“The extraordinary effort to speed the development of treatments and vaccines in response to the COVID-19 pandemic has put into sharp relief the need for the global science community to share scientific data openly. As the world’s largest funder of biomedical research, NIH is addressing this need with a new NIH Policy for Data Management and Sharing. This policy requires researchers to plan prospectively for managing and sharing scientific data generated with NIH funds. This policy also establishes the baseline expectation that data sharing is a fundamental component of the research process, which is in line with NIH’s longstanding commitment to making the research it funds available to the public….”
“Speaking virtually from London to a group of more than 120 NIH employees at a recent NIH Data Science Town Hall sponsored by the Office of Data Science Strategy, Dr. Mark Hahnel said, “To get the most out of science, research data needs to be as open as possible, as closed as necessary.”
For Hahnel, “open as possible” means data that is published openly and well-described. It also means educating researchers on the importance of data-sharing and the tools available to them….”
“In July 2020 the Office of Data Science Strategy (ODSS) at the National Institutes of Health (NIH) completed the NIH Figshare Instance project, a one-year pilot with existing generalist repository Figshare to determine how biomedical researchers may use a generalist repository for sharing and reusing NIH-funded data.
To mark the conclusion of this project, ODSS invited Figshare founder and CEO Mark Hahnel, Ph.D., to share some of the pilot outcomes, his perspective on lessons learned from the project, and his thoughts on the future of data sharing at the NIH Data Science Town Hall, a monthly meeting for NIH employees interested in data science activities across the agency. The recording(link is external) of his presentation is now available. …”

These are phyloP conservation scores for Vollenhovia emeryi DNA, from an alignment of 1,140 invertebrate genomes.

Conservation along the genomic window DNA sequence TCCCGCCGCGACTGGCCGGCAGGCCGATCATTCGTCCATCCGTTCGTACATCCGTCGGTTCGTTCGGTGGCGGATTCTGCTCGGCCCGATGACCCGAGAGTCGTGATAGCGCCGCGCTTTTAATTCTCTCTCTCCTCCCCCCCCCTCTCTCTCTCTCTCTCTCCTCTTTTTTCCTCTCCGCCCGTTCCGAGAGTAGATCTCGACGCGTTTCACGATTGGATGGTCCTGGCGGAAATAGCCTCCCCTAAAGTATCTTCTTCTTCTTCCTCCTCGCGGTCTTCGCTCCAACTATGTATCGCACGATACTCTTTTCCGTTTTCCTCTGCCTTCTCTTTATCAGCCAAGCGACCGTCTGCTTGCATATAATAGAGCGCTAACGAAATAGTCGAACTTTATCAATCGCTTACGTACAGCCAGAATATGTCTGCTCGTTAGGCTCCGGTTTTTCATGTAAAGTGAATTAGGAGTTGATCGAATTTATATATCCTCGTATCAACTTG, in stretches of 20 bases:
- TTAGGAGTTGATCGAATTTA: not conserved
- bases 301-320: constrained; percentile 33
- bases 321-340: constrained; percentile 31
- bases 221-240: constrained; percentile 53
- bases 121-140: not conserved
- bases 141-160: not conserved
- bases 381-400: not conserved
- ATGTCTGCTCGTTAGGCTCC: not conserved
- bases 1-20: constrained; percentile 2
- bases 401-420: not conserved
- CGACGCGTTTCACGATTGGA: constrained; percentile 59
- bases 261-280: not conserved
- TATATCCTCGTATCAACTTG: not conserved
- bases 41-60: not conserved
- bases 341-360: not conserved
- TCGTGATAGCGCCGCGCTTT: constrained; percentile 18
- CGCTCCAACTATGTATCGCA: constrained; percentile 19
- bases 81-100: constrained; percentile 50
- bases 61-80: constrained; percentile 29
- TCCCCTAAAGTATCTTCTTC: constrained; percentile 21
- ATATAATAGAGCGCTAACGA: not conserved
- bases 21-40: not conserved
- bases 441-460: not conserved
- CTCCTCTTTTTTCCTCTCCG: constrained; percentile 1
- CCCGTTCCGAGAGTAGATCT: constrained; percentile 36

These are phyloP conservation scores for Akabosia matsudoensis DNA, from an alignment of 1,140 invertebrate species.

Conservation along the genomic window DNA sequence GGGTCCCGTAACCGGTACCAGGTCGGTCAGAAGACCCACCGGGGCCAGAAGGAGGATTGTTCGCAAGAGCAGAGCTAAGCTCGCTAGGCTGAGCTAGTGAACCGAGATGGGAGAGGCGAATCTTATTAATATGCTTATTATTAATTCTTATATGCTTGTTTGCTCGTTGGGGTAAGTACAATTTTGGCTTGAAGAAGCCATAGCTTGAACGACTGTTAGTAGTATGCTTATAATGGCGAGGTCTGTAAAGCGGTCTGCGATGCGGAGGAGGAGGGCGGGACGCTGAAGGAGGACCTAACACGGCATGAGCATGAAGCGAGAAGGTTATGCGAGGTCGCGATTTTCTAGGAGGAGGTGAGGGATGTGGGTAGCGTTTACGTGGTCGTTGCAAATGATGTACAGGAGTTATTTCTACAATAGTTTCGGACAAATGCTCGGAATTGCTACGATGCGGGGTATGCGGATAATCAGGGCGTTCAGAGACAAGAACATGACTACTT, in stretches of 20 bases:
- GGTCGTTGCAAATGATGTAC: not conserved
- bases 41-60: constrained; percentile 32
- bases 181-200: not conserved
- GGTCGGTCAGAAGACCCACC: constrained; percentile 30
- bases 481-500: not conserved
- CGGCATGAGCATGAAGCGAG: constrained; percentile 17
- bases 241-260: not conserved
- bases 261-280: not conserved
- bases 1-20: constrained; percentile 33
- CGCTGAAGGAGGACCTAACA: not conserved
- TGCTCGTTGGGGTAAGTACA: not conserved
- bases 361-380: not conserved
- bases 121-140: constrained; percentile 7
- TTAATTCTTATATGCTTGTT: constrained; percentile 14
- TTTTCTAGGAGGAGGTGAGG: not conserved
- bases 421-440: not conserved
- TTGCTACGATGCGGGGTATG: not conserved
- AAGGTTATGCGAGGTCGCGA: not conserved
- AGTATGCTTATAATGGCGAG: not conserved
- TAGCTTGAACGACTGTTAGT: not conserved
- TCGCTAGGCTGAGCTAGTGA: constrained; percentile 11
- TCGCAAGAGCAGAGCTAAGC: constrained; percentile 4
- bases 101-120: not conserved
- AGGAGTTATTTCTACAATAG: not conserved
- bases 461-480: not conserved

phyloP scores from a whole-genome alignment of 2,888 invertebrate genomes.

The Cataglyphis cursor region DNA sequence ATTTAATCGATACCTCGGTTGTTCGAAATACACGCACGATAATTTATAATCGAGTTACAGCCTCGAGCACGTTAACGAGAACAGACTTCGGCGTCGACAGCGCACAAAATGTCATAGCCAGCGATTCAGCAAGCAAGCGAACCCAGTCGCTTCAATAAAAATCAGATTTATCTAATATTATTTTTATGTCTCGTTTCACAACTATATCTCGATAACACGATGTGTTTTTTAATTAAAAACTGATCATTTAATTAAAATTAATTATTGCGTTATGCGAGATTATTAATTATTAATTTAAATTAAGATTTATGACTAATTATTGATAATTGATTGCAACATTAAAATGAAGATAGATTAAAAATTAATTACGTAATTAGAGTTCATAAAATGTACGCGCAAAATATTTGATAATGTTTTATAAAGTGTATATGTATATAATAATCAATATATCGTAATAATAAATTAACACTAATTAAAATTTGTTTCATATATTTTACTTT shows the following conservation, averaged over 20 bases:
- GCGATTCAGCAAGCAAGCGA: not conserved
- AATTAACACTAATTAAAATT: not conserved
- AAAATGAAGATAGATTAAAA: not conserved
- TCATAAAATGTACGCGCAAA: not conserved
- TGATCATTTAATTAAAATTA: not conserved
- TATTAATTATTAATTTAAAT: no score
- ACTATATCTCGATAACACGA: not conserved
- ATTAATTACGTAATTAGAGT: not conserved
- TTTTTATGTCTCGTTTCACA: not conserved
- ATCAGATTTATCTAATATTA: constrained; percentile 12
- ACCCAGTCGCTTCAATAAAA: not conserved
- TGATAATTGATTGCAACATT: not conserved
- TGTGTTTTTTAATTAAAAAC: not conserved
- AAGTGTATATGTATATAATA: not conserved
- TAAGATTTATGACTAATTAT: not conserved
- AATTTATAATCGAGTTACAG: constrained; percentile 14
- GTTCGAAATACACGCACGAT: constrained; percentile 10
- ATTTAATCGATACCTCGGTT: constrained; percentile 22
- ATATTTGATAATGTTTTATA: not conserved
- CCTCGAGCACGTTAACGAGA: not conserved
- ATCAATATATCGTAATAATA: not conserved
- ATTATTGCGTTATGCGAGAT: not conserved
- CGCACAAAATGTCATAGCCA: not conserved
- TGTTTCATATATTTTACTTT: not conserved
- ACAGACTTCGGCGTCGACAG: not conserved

“HuBMAP (the Human BioMolecular Atlas Program) has released its inaugural data for use by the scientific community and the general public. Included in this release are detailed, 3D anatomical data and genetic sequences of healthy tissues from seven organ types, at the level of individual cells as well as many bulk tissue datasets. HuBMAP’s ultimate goal is to provide the framework required for scientists to create a 3D atlas of the human body.
HuBMAP’s tools and maps are openly available for research to accelerate understanding of the relationships between cell and tissue organization and function, as well as human health. Visitors can find the data at portal.hubmapconsortium.org.
HuBMAP is a consortium of 18 diverse collaborative research teams across the United States and Europe. HuBMAP values secure, open sharing and collaboration with other consortia and the wider research community. The consortium is managed by a trans-National Institutes of Health (NIH) working group of staff from the NIH Common Fund; National Heart, Lung, and Blood Institute; National Institute of Biomedical Imaging and Bioengineering; and the National Institute of Diabetes and Digestive and Kidney Diseases….”